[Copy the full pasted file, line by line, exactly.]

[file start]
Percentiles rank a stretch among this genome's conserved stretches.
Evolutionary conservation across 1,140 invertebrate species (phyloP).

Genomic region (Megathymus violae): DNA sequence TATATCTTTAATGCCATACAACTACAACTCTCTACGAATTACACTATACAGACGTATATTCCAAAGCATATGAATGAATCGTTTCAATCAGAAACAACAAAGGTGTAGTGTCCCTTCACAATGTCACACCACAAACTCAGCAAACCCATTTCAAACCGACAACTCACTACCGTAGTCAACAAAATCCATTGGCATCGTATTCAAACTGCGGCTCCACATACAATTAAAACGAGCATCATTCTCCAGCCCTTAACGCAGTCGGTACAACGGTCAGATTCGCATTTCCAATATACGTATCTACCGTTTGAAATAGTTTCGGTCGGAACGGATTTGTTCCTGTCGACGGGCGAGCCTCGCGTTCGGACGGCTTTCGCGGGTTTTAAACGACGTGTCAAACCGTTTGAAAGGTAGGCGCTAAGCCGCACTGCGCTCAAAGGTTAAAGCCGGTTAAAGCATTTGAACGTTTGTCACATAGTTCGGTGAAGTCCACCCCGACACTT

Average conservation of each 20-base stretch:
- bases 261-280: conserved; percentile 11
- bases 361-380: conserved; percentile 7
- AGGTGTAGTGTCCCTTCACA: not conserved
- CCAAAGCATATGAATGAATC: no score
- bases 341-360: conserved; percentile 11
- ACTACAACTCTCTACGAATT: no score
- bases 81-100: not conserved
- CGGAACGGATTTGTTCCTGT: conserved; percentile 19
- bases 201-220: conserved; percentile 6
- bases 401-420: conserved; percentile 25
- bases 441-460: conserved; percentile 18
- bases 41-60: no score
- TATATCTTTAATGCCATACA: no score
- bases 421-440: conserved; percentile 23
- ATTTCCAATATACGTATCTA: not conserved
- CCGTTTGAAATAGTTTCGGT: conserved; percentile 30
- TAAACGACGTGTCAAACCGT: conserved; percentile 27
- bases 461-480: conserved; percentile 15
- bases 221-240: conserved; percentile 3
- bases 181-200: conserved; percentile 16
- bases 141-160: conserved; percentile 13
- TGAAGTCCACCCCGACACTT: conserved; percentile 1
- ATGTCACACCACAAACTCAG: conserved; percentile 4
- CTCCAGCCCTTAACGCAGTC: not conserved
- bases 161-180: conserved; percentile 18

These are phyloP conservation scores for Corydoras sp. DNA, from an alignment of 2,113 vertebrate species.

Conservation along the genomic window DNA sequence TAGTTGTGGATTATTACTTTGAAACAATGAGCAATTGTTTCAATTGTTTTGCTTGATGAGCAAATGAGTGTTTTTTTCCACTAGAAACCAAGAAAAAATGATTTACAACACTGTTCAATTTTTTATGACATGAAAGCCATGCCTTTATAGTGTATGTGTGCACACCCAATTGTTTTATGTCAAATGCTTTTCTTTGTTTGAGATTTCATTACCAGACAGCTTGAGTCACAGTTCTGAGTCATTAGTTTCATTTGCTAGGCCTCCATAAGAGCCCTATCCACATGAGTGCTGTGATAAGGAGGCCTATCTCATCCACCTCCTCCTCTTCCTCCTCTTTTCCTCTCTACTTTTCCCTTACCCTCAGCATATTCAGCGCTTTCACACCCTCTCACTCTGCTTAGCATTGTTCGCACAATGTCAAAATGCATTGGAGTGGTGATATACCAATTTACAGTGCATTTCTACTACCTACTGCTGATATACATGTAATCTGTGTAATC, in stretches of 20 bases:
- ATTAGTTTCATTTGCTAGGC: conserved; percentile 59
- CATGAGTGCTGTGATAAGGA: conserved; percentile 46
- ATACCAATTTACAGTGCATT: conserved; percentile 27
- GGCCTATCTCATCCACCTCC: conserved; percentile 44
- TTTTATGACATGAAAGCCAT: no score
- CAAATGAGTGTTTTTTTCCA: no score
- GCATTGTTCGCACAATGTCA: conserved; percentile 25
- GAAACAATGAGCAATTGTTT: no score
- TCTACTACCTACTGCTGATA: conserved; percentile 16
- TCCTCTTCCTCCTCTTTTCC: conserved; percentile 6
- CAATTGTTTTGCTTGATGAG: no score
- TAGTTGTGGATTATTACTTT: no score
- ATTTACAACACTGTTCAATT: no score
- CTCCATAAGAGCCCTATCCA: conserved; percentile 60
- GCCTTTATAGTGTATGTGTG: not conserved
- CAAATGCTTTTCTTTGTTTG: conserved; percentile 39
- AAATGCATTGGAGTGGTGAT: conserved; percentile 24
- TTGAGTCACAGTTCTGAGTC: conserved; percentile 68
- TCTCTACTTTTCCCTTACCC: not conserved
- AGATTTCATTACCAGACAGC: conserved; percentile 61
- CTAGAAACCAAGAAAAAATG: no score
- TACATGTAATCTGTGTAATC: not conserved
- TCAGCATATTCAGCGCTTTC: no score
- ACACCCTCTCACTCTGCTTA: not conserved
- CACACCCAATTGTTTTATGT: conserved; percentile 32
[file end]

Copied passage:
Percentiles rank a stretch among this genome's conserved stretches.
Evolutionary conservation across 1,140 invertebrate species (phyloP).

Genomic region (Megathymus violae): DNA sequence TATATCTTTAATGCCATACAACTACAACTCTCTACGAATTACACTATACAGACGTATATTCCAAAGCATATGAATGAATCGTTTCAATCAGAAACAACAAAGGTGTAGTGTCCCTTCACAATGTCACACCACAAACTCAGCAAACCCATTTCAAACCGACAACTCACTACCGTAGTCAACAAAATCCATTGGCATCGTATTCAAACTGCGGCTCCACATACAATTAAAACGAGCATCATTCTCCAGCCCTTAACGCAGTCGGTACAACGGTCAGATTCGCATTTCCAATATACGTATCTACCGTTTGAAATAGTTTCGGTCGGAACGGATTTGTTCCTGTCGACGGGCGAGCCTCGCGTTCGGACGGCTTTCGCGGGTTTTAAACGACGTGTCAAACCGTTTGAAAGGTAGGCGCTAAGCCGCACTGCGCTCAAAGGTTAAAGCCGGTTAAAGCATTTGAACGTTTGTCACATAGTTCGGTGAAGTCCACCCCGACACTT

Average conservation of each 20-base stretch:
- bases 261-280: conserved; percentile 11
- bases 361-380: conserved; percentile 7
- AGGTGTAGTGTCCCTTCACA: not conserved
- CCAAAGCATATGAATGAATC: no score
- bases 341-360: conserved; percentile 11
- ACTACAACTCTCTACGAATT: no score
- bases 81-100: not conserved
- CGGAACGGATTTGTTCCTGT: conserved; percentile 19
- bases 201-220: conserved; percentile 6
- bases 401-420: conserved; percentile 25
- bases 441-460: conserved; percentile 18
- bases 41-60: no score
- TATATCTTTAATGCCATACA: no score
- bases 421-440: conserved; percentile 23
- ATTTCCAATATACGTATCTA: not conserved
- CCGTTTGAAATAGTTTCGGT: conserved; percentile 30
- TAAACGACGTGTCAAACCGT: conserved; percentile 27
- bases 461-480: conserved; percentile 15
- bases 221-240: conserved; percentile 3
- bases 181-200: conserved; percentile 16
- bases 141-160: conserved; percentile 13
- TGAAGTCCACCCCGACACTT: conserved; percentile 1
- ATGTCACACCACAAACTCAG: conserved; percentile 4
- CTCCAGCCCTTAACGCAGTC: not conserved
- bases 161-180: conserved; percentile 18

These are phyloP conservation scores for Corydoras sp. DNA, from an alignment of 2,113 vertebrate species.

Conservation along the genomic window DNA sequence TAGTTGTGGATTATTACTTTGAAACAATGAGCAATTGTTTCAATTGTTTTGCTTGATGAGCAAATGAGTGTTTTTTTCCACTAGAAACCAAGAAAAAATGATTTACAACACTGTTCAATTTTTTATGACATGAAAGCCATGCCTTTATAGTGTATGTGTGCACACCCAATTGTTTTATGTCAAATGCTTTTCTTTGTTTGAGATTTCATTACCAGACAGCTTGAGTCACAGTTCTGAGTCATTAGTTTCATTTGCTAGGCCTCCATAAGAGCCCTATCCACATGAGTGCTGTGATAAGGAGGCCTATCTCATCCACCTCCTCCTCTTCCTCCTCTTTTCCTCTCTACTTTTCCCTTACCCTCAGCATATTCAGCGCTTTCACACCCTCTCACTCTGCTTAGCATTGTTCGCACAATGTCAAAATGCATTGGAGTGGTGATATACCAATTTACAGTGCATTTCTACTACCTACTGCTGATATACATGTAATCTGTGTAATC, in stretches of 20 bases:
- ATTAGTTTCATTTGCTAGGC: conserved; percentile 59
- CATGAGTGCTGTGATAAGGA: conserved; percentile 46
- ATACCAATTTACAGTGCATT: conserved; percentile 27
- GGCCTATCTCATCCACCTCC: conserved; percentile 44
- TTTTATGACATGAAAGCCAT: no score
- CAAATGAGTGTTTTTTTCCA: no score
- GCATTGTTCGCACAATGTCA: conserved; percentile 25
- GAAACAATGAGCAATTGTTT: no score
- TCTACTACCTACTGCTGATA: conserved; percentile 16
- TCCTCTTCCTCCTCTTTTCC: conserved; percentile 6
- CAATTGTTTTGCTTGATGAG: no score
- TAGTTGTGGATTATTACTTT: no score
- ATTTACAACACTGTTCAATT: no score
- CTCCATAAGAGCCCTATCCA: conserved; percentile 60
- GCCTTTATAGTGTATGTGTG: not conserved
- CAAATGCTTTTCTTTGTTTG: conserved; percentile 39
- AAATGCATTGGAGTGGTGAT: conserved; percentile 24
- TTGAGTCACAGTTCTGAGTC: conserved; percentile 68
- TCTCTACTTTTCCCTTACCC: not conserved
- AGATTTCATTACCAGACAGC: conserved; percentile 61
- CTAGAAACCAAGAAAAAATG: no score
- TACATGTAATCTGTGTAATC: not conserved
- TCAGCATATTCAGCGCTTTC: no score
- ACACCCTCTCACTCTGCTTA: not conserved
- CACACCCAATTGTTTTATGT: conserved; percentile 32